|Wednesday, 23 January 2002|
The Oldest English Newspaper in
A 'last chance'?
Prime Minister Ranil Wickremesinghe has used his first major policy speech to the new Parliament to make clear the Government's intentions to carefully consider the possibility of lifting the ban on the LTTE. It is that important an issue for the United National Front Government.
The Prime Minister and his parliamentary colleagues will argue that it is an equally important issue for the country as a whole. Mr. Wickremesinghe's speech to the House and to the nation strongly argues the case: the country has suffered, and continues to suffer, terribly from the ethnic conflict and proscription should not be allowed to become an obstacle to ending it.
Mr. Wickremesinghe speaks of a "last chance". Sophists and cynics might argue that there have been opportunities for peace before the current process and there could be opportunities in the future as well. But the Premier, as the leader of a society, speaks of that society's yearnings, its expectations and its dues. That is his appointed role, his societal function.
Sri Lanka and Sri Lankans deserve peace today - here and now. Not one more Sri Lankan, of any ethnic group, social class, male or female, should suffer for a moment more, if peace is even remotely possible. Not one Sri Lankan should be allowed to die or be maimed for life or deprived of her/his spouse or parent or son/daughter if peace could be achieved; nor should the land and the eco-system suffer. In that sense, this is the "last chance" for those millions of Sri Lankans who are already suffering or are directly at risk because of the conflict.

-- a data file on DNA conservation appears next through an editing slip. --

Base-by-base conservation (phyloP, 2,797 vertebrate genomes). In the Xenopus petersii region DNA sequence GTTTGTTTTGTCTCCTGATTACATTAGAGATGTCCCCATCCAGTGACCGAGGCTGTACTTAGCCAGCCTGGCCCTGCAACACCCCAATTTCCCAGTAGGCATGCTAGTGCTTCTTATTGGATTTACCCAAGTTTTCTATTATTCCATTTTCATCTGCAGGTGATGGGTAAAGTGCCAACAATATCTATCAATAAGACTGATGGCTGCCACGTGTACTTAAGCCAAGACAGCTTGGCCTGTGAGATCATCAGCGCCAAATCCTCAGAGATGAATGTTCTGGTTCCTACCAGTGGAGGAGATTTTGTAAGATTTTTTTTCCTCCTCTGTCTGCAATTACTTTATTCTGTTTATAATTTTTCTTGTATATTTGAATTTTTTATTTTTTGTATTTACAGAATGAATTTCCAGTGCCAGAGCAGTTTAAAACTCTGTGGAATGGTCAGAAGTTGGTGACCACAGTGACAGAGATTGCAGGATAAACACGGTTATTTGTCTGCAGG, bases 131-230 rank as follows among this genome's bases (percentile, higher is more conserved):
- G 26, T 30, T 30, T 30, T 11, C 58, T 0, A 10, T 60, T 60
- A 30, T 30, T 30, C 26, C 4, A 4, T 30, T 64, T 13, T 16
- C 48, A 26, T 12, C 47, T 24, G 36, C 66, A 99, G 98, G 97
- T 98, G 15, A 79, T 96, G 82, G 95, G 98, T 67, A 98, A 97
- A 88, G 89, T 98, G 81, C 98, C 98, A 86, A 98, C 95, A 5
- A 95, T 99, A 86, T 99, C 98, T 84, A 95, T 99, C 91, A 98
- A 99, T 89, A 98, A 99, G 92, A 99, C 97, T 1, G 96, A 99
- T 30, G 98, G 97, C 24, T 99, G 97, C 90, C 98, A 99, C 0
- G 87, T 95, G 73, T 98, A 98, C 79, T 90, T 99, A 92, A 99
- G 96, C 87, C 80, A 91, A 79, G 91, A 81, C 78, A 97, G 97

Equally important is the fact that this is the first time that both major national political parties are jointly in power today providing an unique opportunity for that long-sought collaborative effort for political reform and peace. This too makes it a crucial "chance".
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